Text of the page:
Today, Thomas sees the notorious blow-up from a different perspective, and understands not only why the Sox didnt re-sign him, but why he and Kenny fought World War III in the first place.

"It wasnt pretty, but were both stubborn gentlemen," Thomas said. "Were both competitors. We both think we know it all. Getting myself away from it 3-4 years later, I respect what he did, because it was about this organization moving forward and I wasnt a part of the plan because they thought I was done. And I can look back, the first two months in Oakland ... I thought I was done. I was batting about .105, .110 still trying to heal. The White Sox just didnt have time to wait on that."

Thomas has to wait until 2014 to be officially inducted into baseballs Hall of Fame. His 521 home runs, .301 career batting average, and two MVP awards should get him in on the first ballot, especially considering he played the game clean during the height of the steroid era.

Others chose to take a different path to immortality.

There is still plenty of skepticism surrounding Sosa and the inflated numbers he magically produced from 1998-2001. So I posed the following question to Thomas:

If he had the power, would he vote Sosa into the Hall of Fame?

"Thats a tough one," Thomas said. "I love Sammy to death. I love him like a brother. But at this particular time, no I would not vote him in. Weve never heard anything from him. Hes never confronted the situation. Hes never explained his side. He just basically went back to the Dominican Republic and we havent heard anything from him. I really want to know what went down."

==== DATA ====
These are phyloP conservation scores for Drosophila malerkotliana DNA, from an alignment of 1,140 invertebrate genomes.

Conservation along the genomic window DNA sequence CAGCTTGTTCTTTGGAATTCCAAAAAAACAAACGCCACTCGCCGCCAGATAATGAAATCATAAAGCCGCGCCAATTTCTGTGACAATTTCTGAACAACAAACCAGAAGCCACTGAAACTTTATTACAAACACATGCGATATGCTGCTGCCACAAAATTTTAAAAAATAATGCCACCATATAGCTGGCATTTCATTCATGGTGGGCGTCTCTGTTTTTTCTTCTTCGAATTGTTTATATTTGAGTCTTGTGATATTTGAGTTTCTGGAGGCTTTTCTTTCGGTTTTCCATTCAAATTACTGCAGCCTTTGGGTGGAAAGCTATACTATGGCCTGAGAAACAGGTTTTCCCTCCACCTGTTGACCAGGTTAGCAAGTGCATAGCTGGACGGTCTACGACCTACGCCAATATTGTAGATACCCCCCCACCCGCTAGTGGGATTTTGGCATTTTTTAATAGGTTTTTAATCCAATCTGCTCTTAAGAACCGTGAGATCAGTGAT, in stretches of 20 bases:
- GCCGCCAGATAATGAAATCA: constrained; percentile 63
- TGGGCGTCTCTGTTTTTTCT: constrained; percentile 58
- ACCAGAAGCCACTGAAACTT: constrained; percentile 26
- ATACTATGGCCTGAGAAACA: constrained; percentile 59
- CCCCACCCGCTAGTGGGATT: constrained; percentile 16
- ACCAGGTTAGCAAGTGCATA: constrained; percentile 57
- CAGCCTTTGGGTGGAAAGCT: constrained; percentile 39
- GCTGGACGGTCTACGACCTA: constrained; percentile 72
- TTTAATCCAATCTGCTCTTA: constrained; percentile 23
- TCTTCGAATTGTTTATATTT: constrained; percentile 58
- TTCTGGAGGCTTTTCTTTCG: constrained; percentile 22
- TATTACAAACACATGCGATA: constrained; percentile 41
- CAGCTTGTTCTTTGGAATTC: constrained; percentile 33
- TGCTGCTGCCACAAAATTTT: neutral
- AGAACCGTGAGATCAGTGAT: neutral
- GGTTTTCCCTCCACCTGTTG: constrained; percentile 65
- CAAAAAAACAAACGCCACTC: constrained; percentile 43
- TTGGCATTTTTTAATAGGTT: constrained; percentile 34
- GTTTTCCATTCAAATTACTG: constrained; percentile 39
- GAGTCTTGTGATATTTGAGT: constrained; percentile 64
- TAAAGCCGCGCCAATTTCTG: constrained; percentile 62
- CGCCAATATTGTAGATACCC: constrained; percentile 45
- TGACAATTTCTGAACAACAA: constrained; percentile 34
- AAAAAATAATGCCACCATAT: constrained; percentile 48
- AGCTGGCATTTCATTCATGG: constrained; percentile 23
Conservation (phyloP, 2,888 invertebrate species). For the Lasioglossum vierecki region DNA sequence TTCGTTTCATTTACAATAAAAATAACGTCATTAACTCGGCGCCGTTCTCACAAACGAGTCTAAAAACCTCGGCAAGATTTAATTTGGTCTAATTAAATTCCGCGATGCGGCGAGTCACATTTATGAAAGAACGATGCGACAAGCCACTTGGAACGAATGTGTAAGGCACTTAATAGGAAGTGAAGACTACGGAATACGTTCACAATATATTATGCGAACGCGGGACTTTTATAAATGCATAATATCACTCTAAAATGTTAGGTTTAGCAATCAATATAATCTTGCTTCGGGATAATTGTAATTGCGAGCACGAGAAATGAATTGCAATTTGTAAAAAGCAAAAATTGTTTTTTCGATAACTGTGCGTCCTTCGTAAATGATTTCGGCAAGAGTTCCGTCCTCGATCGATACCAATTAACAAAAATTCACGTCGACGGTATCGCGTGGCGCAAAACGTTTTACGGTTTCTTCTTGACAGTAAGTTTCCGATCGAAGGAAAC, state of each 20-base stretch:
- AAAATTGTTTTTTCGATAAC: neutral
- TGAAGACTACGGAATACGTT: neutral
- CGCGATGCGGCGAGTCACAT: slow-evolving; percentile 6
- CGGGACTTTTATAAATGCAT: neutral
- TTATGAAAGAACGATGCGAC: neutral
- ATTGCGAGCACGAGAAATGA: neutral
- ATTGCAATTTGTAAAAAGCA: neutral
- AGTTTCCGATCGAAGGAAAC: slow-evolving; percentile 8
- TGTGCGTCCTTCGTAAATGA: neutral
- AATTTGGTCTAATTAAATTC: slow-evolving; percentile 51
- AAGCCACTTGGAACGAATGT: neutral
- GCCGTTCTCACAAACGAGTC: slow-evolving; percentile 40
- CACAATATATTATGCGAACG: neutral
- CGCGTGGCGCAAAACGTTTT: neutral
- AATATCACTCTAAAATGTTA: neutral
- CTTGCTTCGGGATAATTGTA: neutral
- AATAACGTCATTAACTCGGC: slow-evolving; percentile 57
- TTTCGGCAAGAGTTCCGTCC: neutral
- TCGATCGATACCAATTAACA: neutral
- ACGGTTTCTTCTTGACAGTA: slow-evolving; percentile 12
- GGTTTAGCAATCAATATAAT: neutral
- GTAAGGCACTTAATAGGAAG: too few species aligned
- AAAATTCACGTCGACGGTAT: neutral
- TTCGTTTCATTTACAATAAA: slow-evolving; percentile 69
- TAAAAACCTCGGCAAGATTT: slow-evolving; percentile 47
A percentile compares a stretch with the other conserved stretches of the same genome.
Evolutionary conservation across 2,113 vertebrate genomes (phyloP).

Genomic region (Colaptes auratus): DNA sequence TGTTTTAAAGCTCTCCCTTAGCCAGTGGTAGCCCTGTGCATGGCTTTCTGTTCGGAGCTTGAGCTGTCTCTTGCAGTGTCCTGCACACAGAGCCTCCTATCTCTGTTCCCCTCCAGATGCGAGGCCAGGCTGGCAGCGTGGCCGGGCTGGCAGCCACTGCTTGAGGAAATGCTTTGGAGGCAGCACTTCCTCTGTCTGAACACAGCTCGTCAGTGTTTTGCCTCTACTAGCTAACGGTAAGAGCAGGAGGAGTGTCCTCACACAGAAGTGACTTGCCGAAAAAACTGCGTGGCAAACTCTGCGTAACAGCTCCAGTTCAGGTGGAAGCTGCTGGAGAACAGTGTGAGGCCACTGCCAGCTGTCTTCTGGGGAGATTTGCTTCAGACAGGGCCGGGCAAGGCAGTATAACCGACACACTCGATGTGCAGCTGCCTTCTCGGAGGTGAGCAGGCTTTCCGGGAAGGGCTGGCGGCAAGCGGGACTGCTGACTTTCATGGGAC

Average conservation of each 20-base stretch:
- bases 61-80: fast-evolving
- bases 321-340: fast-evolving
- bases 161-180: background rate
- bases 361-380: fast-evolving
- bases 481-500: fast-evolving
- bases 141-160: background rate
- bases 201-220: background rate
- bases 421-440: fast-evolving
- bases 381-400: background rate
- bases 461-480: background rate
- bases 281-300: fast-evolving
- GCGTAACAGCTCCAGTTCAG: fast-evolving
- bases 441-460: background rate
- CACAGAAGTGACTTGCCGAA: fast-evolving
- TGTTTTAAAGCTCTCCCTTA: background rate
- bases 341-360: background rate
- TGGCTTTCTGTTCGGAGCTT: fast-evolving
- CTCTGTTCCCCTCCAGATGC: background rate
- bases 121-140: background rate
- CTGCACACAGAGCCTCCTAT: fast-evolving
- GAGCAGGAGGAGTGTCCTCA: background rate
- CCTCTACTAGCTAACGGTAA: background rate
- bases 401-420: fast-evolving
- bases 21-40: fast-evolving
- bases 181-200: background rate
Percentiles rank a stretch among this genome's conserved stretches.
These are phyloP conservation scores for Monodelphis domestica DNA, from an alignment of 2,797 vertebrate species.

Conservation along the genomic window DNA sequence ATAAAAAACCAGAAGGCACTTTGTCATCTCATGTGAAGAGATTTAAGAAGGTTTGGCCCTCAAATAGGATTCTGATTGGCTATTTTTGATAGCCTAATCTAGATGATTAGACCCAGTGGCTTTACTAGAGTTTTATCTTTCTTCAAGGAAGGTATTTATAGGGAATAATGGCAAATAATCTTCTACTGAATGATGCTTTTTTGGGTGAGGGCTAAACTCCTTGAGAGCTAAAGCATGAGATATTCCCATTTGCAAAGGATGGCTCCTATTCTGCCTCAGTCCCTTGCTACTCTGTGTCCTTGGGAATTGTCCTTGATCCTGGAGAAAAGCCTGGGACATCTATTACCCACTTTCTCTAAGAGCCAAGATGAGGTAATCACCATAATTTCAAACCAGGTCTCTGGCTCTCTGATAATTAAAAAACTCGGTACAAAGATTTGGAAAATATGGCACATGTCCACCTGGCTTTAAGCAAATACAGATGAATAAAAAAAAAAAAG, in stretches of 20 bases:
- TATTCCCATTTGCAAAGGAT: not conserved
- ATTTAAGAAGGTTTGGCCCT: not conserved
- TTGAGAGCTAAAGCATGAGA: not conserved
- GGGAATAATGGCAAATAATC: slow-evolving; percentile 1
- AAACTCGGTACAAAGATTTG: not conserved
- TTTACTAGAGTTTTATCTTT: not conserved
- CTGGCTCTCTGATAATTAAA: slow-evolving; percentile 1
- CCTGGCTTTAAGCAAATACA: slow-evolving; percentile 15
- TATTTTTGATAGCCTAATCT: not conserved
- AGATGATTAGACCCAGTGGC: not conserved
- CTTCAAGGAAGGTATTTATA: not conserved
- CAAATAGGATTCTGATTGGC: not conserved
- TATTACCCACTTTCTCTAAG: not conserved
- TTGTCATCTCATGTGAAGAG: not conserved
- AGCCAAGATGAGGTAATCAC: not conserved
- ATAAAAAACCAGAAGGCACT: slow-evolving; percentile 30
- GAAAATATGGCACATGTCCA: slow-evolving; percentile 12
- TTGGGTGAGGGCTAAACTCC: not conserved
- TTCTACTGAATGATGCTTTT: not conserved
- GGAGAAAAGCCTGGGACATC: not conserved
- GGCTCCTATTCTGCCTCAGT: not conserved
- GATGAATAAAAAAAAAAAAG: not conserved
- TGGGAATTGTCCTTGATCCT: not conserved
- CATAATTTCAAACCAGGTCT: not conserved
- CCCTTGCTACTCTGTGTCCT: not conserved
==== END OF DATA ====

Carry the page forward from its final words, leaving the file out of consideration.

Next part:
And Mark McGwire?

Tough sell. Hes admitted it, but still," said Thomas. "For me, what I put myself through for the last 18 years, busting my butt day in and day out to keep up, I dont have to dislike these guys, but Im kind of disliking what they did."

Thomas did not take steroids, but he did consume something else during his playing days, which may have been the hidden ingredient to his success. A secret he has chosen to finally reveal after so many years.

Boston Market.

Thats right. It turns out that Thomas could not get enough of this fast-food eatery and he would go to great lengths to gobble up their chicken meals before every game, home and away.

Was he superstitious? That would be a resounding yes.

"I would go to every city and look for a Boston Market," Thomas said. "That was something I held onto for six or seven years. I would go to Boston Market every day and have the same lunch every day, but it was all about consistency. I just felt like if youre consistent with your meals every day, you can be consistent on the field every day.